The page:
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How to Improve Vision after Retinal Detachment Surgery?

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How to Improve Vision after Retinal Detachment Surgery?

Have you experienced floaters in your vision or a black curtain falling over your field of vision? If so, you have likely experienced a retinal tear or small retinal detachment. Leaving it unattended for too long will lead to legal blindness. Taking the necessary steps before it gets out of hand is necessary.

Are you among the ones who have already taken the steps for retinal reattachment? Or are you among those who are soon to undergo retinal detachment surgery?

Either way, you are in the right place. We are here to help you understand what happens during and after retinal detachment surgeries.

Let’s recap a little on the types of retinal detachment.

It’s known that there are mainly three types of retinal detachments: Rhegmatogenous, Traction, and Exudative. Each has varying causes of retinal detachment, but Rhegmatogenous retinal detachment is the most common type. Click here to learn more about the types of retinal detachment.

What Does Retinal Detachment Do to Eyesight?

As the retina senses light and projects images to the brain to see properly, if the retina is detached from its original position, it won’t be able to perform its necessary duties. Hence, vision becomes blurry, there is a sudden appearance of floaters and light flashes, and vision is obscured. Based on the severity and location of the retinal tear, the central or peripheral vision is affected on a greater scale.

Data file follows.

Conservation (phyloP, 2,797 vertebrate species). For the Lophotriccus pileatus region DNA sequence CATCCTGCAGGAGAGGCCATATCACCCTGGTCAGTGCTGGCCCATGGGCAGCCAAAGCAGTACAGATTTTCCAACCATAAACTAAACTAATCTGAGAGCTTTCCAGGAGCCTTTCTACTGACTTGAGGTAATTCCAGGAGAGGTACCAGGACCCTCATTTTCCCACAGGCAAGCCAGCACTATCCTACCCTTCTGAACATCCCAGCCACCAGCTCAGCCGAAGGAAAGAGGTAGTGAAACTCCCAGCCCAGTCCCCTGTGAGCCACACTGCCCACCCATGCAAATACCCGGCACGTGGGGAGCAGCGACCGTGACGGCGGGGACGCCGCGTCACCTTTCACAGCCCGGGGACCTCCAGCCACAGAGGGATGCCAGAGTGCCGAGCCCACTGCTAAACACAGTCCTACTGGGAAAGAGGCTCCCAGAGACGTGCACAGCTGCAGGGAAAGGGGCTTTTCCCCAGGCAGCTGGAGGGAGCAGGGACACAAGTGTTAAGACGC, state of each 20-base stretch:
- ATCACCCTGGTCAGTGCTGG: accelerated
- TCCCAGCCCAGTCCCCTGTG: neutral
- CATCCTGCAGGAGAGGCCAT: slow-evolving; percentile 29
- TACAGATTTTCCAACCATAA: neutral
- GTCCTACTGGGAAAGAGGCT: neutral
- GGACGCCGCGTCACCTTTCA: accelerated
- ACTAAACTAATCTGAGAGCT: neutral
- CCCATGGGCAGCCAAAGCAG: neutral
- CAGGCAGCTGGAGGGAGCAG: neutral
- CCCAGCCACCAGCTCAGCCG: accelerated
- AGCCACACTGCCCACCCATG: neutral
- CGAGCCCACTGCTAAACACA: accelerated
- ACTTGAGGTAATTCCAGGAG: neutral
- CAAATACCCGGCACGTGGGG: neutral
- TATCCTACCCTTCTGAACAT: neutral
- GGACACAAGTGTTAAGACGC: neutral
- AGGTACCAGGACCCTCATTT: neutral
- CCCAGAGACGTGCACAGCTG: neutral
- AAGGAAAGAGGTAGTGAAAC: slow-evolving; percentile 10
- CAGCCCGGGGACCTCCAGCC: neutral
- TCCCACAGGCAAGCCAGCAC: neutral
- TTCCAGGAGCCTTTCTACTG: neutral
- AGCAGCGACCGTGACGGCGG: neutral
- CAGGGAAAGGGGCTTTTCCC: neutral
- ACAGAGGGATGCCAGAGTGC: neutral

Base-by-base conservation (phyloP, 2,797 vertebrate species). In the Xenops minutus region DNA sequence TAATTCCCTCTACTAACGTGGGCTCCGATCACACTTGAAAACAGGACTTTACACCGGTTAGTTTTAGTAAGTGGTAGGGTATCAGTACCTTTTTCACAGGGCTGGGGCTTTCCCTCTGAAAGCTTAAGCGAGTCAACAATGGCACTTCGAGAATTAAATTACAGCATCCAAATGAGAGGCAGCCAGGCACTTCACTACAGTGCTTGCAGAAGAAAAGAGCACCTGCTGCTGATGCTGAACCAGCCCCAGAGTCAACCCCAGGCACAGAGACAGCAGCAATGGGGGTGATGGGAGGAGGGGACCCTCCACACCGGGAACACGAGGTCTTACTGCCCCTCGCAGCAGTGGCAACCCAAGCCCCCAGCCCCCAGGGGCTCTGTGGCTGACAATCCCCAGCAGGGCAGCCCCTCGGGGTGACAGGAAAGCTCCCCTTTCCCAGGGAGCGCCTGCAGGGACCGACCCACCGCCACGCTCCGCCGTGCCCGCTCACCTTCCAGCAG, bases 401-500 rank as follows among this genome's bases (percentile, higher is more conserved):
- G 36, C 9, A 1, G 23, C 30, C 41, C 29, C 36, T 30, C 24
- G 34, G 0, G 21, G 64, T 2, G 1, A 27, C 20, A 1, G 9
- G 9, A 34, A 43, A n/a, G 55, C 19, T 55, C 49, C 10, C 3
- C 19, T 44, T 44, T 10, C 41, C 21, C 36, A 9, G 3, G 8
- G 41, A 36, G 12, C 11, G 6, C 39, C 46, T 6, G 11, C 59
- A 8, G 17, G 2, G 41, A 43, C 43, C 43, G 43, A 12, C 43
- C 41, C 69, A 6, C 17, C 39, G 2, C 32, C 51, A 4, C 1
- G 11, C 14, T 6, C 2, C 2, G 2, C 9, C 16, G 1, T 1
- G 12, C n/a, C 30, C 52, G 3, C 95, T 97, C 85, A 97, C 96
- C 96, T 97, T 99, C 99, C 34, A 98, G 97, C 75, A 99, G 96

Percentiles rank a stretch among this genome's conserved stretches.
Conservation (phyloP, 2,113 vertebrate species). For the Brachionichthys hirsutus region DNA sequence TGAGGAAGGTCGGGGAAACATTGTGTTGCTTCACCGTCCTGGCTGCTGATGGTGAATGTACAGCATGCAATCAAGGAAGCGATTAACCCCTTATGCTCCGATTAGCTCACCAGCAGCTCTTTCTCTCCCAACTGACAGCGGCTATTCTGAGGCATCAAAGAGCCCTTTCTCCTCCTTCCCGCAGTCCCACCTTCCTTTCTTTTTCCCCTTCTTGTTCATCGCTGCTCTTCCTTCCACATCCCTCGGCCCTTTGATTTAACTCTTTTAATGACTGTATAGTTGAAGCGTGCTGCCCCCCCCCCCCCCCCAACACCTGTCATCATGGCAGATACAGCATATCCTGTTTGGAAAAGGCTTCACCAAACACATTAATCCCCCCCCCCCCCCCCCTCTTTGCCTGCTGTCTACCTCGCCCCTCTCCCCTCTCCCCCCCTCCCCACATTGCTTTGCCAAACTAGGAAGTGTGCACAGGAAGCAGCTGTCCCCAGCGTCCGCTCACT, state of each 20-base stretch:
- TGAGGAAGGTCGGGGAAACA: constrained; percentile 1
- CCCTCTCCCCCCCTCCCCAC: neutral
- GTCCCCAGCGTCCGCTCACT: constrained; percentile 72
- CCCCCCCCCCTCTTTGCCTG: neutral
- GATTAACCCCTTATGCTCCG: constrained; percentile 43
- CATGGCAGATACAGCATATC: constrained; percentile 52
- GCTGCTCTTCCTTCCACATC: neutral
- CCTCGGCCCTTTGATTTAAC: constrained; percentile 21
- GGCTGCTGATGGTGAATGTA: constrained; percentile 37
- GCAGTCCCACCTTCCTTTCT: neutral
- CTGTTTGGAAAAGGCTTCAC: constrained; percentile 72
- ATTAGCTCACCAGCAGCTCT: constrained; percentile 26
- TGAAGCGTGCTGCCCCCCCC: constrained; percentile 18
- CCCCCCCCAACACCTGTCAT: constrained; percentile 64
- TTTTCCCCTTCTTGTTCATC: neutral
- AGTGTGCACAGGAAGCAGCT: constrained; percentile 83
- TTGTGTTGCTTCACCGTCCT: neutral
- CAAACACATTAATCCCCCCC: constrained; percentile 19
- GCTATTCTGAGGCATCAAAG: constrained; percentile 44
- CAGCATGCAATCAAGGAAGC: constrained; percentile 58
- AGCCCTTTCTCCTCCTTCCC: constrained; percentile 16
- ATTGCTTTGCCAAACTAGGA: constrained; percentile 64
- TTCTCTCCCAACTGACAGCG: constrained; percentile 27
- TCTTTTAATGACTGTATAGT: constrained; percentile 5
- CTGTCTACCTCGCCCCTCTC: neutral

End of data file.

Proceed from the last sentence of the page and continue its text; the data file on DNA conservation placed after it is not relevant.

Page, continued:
Are There Several Procedures for Retinal Tears and Detachments?

Retinal detachment is a sudden eye condition. It happens without any warning and shouldn’t be taken too lightly. Age is the most common cause, yet people are prone to developing retinal detachment if an existing retinal tear is present or due to head injuries.

To avoid developing a retinal detachment, an ophthalmologist may perform one or two noninvasive procedures to repair the tear and seal the retina to the back of the eye. These procedures are only done when the retinal detachment is not too severe.

Most retinal tears are treated with laser photocoagulation and cryotherapy. Both retinal detachment procedures are used to prevent the tear or detachment from growing bigger.

Laser Photocoagulation

Laser photocoagulation focuses on the retinal tear or small detachment. The laser burns the area around the retinal tear or detachment to create scar tissue. This helps seal the tear or reattach the detached portion of the retina to the underlying tissue.